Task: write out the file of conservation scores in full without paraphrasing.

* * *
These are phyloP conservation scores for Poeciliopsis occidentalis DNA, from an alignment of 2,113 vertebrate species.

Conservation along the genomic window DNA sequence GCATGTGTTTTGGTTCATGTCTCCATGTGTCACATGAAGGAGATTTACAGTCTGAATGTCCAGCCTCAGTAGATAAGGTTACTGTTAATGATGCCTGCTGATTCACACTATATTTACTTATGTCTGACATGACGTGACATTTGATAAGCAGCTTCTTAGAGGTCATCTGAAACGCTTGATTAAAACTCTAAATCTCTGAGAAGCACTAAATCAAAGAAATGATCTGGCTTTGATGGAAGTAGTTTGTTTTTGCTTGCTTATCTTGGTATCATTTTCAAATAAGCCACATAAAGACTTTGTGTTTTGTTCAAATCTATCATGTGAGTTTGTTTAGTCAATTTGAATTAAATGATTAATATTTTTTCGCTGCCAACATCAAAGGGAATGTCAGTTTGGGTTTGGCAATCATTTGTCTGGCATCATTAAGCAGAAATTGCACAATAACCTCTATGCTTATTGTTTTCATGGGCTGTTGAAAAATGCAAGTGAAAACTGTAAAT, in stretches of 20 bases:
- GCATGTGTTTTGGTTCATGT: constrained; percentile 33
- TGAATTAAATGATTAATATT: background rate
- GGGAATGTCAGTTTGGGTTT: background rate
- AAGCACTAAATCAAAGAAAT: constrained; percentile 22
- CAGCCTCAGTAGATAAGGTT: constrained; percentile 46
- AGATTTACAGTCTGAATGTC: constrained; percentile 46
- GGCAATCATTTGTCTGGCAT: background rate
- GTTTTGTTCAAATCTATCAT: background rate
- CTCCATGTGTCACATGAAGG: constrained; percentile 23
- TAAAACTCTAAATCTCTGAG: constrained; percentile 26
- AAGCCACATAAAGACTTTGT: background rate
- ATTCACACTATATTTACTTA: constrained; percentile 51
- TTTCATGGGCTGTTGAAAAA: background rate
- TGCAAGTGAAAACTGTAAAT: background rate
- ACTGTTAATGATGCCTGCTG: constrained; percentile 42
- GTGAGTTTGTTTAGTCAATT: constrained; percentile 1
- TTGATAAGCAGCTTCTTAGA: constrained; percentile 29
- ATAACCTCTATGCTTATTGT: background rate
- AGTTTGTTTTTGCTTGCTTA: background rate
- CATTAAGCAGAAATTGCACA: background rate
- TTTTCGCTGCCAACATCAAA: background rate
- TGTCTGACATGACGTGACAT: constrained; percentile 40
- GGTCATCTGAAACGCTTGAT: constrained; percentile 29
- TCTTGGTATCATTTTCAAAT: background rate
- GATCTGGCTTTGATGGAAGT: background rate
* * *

These are phyloP conservation scores for Poeciliopsis occidentalis DNA, from an alignment of 2,113 vertebrate species.

Conservation along the genomic window DNA sequence GCATGTGTTTTGGTTCATGTCTCCATGTGTCACATGAAGGAGATTTACAGTCTGAATGTCCAGCCTCAGTAGATAAGGTTACTGTTAATGATGCCTGCTGATTCACACTATATTTACTTATGTCTGACATGACGTGACATTTGATAAGCAGCTTCTTAGAGGTCATCTGAAACGCTTGATTAAAACTCTAAATCTCTGAGAAGCACTAAATCAAAGAAATGATCTGGCTTTGATGGAAGTAGTTTGTTTTTGCTTGCTTATCTTGGTATCATTTTCAAATAAGCCACATAAAGACTTTGTGTTTTGTTCAAATCTATCATGTGAGTTTGTTTAGTCAATTTGAATTAAATGATTAATATTTTTTCGCTGCCAACATCAAAGGGAATGTCAGTTTGGGTTTGGCAATCATTTGTCTGGCATCATTAAGCAGAAATTGCACAATAACCTCTATGCTTATTGTTTTCATGGGCTGTTGAAAAATGCAAGTGAAAACTGTAAAT, in stretches of 20 bases:
- GCATGTGTTTTGGTTCATGT: constrained; percentile 33
- TGAATTAAATGATTAATATT: background rate
- GGGAATGTCAGTTTGGGTTT: background rate
- AAGCACTAAATCAAAGAAAT: constrained; percentile 22
- CAGCCTCAGTAGATAAGGTT: constrained; percentile 46
- AGATTTACAGTCTGAATGTC: constrained; percentile 46
- GGCAATCATTTGTCTGGCAT: background rate
- GTTTTGTTCAAATCTATCAT: background rate
- CTCCATGTGTCACATGAAGG: constrained; percentile 23
- TAAAACTCTAAATCTCTGAG: constrained; percentile 26
- AAGCCACATAAAGACTTTGT: background rate
- ATTCACACTATATTTACTTA: constrained; percentile 51
- TTTCATGGGCTGTTGAAAAA: background rate
- TGCAAGTGAAAACTGTAAAT: background rate
- ACTGTTAATGATGCCTGCTG: constrained; percentile 42
- GTGAGTTTGTTTAGTCAATT: constrained; percentile 1
- TTGATAAGCAGCTTCTTAGA: constrained; percentile 29
- ATAACCTCTATGCTTATTGT: background rate
- AGTTTGTTTTTGCTTGCTTA: background rate
- CATTAAGCAGAAATTGCACA: background rate
- TTTTCGCTGCCAACATCAAA: background rate
- TGTCTGACATGACGTGACAT: constrained; percentile 40
- GGTCATCTGAAACGCTTGAT: constrained; percentile 29
- TCTTGGTATCATTTTCAAAT: background rate
- GATCTGGCTTTGATGGAAGT: background rate